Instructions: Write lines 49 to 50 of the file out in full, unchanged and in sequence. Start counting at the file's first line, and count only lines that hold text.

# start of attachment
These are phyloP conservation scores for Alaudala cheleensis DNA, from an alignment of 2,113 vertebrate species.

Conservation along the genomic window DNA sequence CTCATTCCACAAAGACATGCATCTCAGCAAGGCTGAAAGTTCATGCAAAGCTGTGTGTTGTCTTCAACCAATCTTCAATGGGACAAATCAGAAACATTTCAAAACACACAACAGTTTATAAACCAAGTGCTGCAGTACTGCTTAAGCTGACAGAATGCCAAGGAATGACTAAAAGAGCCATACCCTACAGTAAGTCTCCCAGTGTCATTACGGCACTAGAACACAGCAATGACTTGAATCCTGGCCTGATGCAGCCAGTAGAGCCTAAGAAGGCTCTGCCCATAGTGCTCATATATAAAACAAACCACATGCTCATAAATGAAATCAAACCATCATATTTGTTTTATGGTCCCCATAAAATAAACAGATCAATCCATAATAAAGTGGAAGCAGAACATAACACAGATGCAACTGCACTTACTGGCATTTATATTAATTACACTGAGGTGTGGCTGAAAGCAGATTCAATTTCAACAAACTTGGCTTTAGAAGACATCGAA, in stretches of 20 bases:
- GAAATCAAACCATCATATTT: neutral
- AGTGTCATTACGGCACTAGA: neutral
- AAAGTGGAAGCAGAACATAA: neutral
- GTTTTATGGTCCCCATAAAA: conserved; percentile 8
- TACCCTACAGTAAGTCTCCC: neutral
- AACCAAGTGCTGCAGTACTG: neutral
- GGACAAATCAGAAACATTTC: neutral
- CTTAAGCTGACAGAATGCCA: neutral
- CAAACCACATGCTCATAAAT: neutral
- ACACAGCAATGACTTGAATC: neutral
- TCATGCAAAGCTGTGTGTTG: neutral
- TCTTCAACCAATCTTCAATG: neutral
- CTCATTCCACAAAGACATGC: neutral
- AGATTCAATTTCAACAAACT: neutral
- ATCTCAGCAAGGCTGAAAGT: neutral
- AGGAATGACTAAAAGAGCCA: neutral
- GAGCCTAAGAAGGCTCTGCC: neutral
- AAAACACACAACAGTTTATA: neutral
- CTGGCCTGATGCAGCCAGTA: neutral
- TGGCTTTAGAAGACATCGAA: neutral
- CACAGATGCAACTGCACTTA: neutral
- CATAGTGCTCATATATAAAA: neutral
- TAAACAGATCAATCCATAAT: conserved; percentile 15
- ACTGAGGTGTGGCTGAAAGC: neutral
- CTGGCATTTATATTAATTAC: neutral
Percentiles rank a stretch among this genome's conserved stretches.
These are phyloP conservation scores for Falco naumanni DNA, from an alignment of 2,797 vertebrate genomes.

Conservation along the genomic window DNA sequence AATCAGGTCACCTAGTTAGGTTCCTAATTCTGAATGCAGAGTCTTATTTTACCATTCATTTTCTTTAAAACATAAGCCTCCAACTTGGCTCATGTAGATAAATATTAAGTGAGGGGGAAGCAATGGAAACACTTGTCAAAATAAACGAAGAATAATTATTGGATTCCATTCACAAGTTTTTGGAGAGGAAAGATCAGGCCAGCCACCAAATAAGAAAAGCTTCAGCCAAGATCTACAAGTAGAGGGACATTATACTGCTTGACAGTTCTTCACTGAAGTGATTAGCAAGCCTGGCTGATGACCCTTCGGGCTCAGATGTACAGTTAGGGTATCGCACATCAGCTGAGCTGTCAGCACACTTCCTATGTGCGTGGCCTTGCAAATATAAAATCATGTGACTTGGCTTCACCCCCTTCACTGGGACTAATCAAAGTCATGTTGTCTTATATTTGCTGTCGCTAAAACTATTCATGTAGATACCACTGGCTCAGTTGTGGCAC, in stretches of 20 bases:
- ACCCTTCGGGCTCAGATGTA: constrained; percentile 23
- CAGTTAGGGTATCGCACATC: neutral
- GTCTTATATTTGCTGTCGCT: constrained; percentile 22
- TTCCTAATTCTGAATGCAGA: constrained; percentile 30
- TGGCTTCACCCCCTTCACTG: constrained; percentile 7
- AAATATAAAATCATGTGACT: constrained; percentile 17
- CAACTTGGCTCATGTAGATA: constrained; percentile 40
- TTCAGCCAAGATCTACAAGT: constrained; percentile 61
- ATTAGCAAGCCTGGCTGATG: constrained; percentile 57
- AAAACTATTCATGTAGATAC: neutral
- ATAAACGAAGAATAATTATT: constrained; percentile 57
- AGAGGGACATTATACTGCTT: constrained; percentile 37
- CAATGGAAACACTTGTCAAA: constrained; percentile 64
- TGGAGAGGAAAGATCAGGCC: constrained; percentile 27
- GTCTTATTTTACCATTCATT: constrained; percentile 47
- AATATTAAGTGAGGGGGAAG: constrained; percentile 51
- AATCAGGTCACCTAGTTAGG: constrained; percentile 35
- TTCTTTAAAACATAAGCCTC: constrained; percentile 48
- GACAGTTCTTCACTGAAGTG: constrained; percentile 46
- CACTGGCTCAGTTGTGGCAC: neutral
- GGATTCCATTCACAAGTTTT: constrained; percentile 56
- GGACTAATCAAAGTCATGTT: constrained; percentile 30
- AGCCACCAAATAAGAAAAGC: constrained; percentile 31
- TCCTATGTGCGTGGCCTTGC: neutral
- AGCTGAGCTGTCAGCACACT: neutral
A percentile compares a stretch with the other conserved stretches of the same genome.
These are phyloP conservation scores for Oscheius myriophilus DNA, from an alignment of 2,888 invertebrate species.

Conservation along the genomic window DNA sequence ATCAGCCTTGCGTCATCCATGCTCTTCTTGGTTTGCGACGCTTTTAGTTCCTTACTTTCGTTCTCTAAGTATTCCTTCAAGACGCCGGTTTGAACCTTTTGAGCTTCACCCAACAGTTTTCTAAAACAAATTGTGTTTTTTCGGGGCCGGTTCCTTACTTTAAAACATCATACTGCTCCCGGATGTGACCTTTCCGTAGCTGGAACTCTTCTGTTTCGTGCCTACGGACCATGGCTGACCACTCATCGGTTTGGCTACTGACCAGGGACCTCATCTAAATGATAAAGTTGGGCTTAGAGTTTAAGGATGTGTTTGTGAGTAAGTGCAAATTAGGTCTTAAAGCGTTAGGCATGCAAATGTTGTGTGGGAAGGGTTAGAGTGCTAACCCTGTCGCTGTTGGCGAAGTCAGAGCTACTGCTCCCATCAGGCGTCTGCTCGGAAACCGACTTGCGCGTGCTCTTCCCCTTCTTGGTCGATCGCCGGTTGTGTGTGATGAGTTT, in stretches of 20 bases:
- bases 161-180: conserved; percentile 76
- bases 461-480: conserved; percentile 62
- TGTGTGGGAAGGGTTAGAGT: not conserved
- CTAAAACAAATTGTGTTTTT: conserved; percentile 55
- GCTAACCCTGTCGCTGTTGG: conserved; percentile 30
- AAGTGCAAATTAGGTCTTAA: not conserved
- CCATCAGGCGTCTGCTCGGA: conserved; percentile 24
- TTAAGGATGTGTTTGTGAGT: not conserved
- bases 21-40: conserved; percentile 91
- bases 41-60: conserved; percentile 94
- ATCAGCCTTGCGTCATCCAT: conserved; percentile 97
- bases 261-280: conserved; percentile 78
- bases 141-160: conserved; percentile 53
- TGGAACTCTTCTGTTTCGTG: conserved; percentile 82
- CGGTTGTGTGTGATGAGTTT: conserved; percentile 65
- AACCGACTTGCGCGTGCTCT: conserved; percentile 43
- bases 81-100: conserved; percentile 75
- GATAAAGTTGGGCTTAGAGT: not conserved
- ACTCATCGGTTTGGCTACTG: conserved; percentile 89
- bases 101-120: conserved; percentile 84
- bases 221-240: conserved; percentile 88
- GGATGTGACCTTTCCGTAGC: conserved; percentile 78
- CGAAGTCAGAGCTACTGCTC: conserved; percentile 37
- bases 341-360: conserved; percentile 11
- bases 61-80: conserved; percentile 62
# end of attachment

- GACAGTTCTTCACTGAAGTG: constrained; percentile 46
- CACTGGCTCAGTTGTGGCAC: neutral